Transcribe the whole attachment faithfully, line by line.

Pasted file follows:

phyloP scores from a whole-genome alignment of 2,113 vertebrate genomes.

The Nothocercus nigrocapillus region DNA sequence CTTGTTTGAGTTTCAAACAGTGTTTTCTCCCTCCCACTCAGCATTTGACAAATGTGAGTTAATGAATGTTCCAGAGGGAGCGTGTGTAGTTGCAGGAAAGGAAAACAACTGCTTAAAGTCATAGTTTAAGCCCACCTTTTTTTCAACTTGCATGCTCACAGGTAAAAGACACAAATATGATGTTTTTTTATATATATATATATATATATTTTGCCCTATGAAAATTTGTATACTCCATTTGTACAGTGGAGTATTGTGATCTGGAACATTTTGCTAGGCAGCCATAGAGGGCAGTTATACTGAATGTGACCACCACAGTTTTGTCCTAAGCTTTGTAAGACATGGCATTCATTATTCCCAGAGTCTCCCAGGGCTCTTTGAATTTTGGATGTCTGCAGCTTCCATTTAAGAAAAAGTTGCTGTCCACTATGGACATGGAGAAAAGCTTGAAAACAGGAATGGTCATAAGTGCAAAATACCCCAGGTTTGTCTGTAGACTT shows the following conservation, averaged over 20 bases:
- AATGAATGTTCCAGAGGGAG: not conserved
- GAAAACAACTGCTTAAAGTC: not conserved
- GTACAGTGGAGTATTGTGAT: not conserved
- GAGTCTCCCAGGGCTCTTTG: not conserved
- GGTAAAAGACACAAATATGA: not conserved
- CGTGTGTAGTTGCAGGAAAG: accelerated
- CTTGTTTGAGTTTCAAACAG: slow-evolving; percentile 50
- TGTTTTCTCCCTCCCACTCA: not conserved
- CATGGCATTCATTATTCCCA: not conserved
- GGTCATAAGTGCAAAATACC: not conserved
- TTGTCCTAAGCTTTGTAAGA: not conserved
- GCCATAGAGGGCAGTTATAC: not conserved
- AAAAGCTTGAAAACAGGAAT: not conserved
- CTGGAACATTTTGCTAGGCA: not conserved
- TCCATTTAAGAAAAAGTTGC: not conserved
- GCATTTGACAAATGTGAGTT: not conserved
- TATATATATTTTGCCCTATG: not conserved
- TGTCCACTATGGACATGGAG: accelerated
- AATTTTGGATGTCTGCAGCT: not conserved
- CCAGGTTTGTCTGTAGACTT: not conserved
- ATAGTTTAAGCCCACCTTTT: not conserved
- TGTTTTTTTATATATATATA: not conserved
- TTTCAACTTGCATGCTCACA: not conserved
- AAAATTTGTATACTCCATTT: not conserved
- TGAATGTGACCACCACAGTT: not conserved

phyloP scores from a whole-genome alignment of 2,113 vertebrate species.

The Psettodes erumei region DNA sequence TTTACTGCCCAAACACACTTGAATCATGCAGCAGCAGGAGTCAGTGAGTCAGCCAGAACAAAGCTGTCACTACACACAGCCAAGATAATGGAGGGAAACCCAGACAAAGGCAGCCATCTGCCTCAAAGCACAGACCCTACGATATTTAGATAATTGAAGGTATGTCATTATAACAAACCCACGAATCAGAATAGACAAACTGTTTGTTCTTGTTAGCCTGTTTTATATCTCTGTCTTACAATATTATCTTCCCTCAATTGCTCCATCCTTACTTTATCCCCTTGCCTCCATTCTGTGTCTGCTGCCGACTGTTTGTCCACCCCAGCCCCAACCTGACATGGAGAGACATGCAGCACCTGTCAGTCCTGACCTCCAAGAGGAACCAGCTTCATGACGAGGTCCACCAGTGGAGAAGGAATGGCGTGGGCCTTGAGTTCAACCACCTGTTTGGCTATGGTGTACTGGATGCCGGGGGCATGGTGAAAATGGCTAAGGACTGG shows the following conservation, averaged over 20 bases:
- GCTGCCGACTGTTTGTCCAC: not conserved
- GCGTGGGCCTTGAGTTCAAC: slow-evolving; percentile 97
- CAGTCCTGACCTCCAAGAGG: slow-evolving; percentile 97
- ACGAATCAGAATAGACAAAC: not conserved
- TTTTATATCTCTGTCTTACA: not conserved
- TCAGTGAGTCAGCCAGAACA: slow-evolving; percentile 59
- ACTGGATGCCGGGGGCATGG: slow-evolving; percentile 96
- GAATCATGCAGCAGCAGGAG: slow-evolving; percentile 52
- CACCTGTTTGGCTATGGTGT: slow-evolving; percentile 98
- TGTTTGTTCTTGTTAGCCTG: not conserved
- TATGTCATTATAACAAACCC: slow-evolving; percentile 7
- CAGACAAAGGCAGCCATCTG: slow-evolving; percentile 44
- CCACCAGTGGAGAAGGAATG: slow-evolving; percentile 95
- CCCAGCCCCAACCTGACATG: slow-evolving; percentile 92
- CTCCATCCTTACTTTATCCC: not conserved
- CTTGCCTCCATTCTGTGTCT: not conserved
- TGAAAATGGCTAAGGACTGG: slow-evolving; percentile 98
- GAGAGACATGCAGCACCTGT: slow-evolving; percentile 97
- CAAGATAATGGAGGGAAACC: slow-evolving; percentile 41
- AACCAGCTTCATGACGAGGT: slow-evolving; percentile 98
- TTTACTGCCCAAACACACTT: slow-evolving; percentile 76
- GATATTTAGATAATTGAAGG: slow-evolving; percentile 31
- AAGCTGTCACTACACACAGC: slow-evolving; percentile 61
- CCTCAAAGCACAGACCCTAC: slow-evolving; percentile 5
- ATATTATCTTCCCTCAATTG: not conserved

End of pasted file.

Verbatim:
phyloP scores from a whole-genome alignment of 2,113 vertebrate genomes.

The Nothocercus nigrocapillus region DNA sequence CTTGTTTGAGTTTCAAACAGTGTTTTCTCCCTCCCACTCAGCATTTGACAAATGTGAGTTAATGAATGTTCCAGAGGGAGCGTGTGTAGTTGCAGGAAAGGAAAACAACTGCTTAAAGTCATAGTTTAAGCCCACCTTTTTTTCAACTTGCATGCTCACAGGTAAAAGACACAAATATGATGTTTTTTTATATATATATATATATATATTTTGCCCTATGAAAATTTGTATACTCCATTTGTACAGTGGAGTATTGTGATCTGGAACATTTTGCTAGGCAGCCATAGAGGGCAGTTATACTGAATGTGACCACCACAGTTTTGTCCTAAGCTTTGTAAGACATGGCATTCATTATTCCCAGAGTCTCCCAGGGCTCTTTGAATTTTGGATGTCTGCAGCTTCCATTTAAGAAAAAGTTGCTGTCCACTATGGACATGGAGAAAAGCTTGAAAACAGGAATGGTCATAAGTGCAAAATACCCCAGGTTTGTCTGTAGACTT shows the following conservation, averaged over 20 bases:
- AATGAATGTTCCAGAGGGAG: not conserved
- GAAAACAACTGCTTAAAGTC: not conserved
- GTACAGTGGAGTATTGTGAT: not conserved
- GAGTCTCCCAGGGCTCTTTG: not conserved
- GGTAAAAGACACAAATATGA: not conserved
- CGTGTGTAGTTGCAGGAAAG: accelerated
- CTTGTTTGAGTTTCAAACAG: slow-evolving; percentile 50
- TGTTTTCTCCCTCCCACTCA: not conserved
- CATGGCATTCATTATTCCCA: not conserved
- GGTCATAAGTGCAAAATACC: not conserved
- TTGTCCTAAGCTTTGTAAGA: not conserved
- GCCATAGAGGGCAGTTATAC: not conserved
- AAAAGCTTGAAAACAGGAAT: not conserved
- CTGGAACATTTTGCTAGGCA: not conserved
- TCCATTTAAGAAAAAGTTGC: not conserved
- GCATTTGACAAATGTGAGTT: not conserved
- TATATATATTTTGCCCTATG: not conserved
- TGTCCACTATGGACATGGAG: accelerated
- AATTTTGGATGTCTGCAGCT: not conserved
- CCAGGTTTGTCTGTAGACTT: not conserved
- ATAGTTTAAGCCCACCTTTT: not conserved
- TGTTTTTTTATATATATATA: not conserved
- TTTCAACTTGCATGCTCACA: not conserved
- AAAATTTGTATACTCCATTT: not conserved
- TGAATGTGACCACCACAGTT: not conserved

phyloP scores from a whole-genome alignment of 2,113 vertebrate species.

The Psettodes erumei region DNA sequence TTTACTGCCCAAACACACTTGAATCATGCAGCAGCAGGAGTCAGTGAGTCAGCCAGAACAAAGCTGTCACTACACACAGCCAAGATAATGGAGGGAAACCCAGACAAAGGCAGCCATCTGCCTCAAAGCACAGACCCTACGATATTTAGATAATTGAAGGTATGTCATTATAACAAACCCACGAATCAGAATAGACAAACTGTTTGTTCTTGTTAGCCTGTTTTATATCTCTGTCTTACAATATTATCTTCCCTCAATTGCTCCATCCTTACTTTATCCCCTTGCCTCCATTCTGTGTCTGCTGCCGACTGTTTGTCCACCCCAGCCCCAACCTGACATGGAGAGACATGCAGCACCTGTCAGTCCTGACCTCCAAGAGGAACCAGCTTCATGACGAGGTCCACCAGTGGAGAAGGAATGGCGTGGGCCTTGAGTTCAACCACCTGTTTGGCTATGGTGTACTGGATGCCGGGGGCATGGTGAAAATGGCTAAGGACTGG shows the following conservation, averaged over 20 bases:
- GCTGCCGACTGTTTGTCCAC: not conserved
- GCGTGGGCCTTGAGTTCAAC: slow-evolving; percentile 97
- CAGTCCTGACCTCCAAGAGG: slow-evolving; percentile 97
- ACGAATCAGAATAGACAAAC: not conserved
- TTTTATATCTCTGTCTTACA: not conserved
- TCAGTGAGTCAGCCAGAACA: slow-evolving; percentile 59
- ACTGGATGCCGGGGGCATGG: slow-evolving; percentile 96
- GAATCATGCAGCAGCAGGAG: slow-evolving; percentile 52
- CACCTGTTTGGCTATGGTGT: slow-evolving; percentile 98
- TGTTTGTTCTTGTTAGCCTG: not conserved
- TATGTCATTATAACAAACCC: slow-evolving; percentile 7
- CAGACAAAGGCAGCCATCTG: slow-evolving; percentile 44
- CCACCAGTGGAGAAGGAATG: slow-evolving; percentile 95
- CCCAGCCCCAACCTGACATG: slow-evolving; percentile 92
- CTCCATCCTTACTTTATCCC: not conserved
- CTTGCCTCCATTCTGTGTCT: not conserved
- TGAAAATGGCTAAGGACTGG: slow-evolving; percentile 98
- GAGAGACATGCAGCACCTGT: slow-evolving; percentile 97
- CAAGATAATGGAGGGAAACC: slow-evolving; percentile 41
- AACCAGCTTCATGACGAGGT: slow-evolving; percentile 98
- TTTACTGCCCAAACACACTT: slow-evolving; percentile 76
- GATATTTAGATAATTGAAGG: slow-evolving; percentile 31
- AAGCTGTCACTACACACAGC: slow-evolving; percentile 61
- CCTCAAAGCACAGACCCTAC: slow-evolving; percentile 5
- ATATTATCTTCCCTCAATTG: not conserved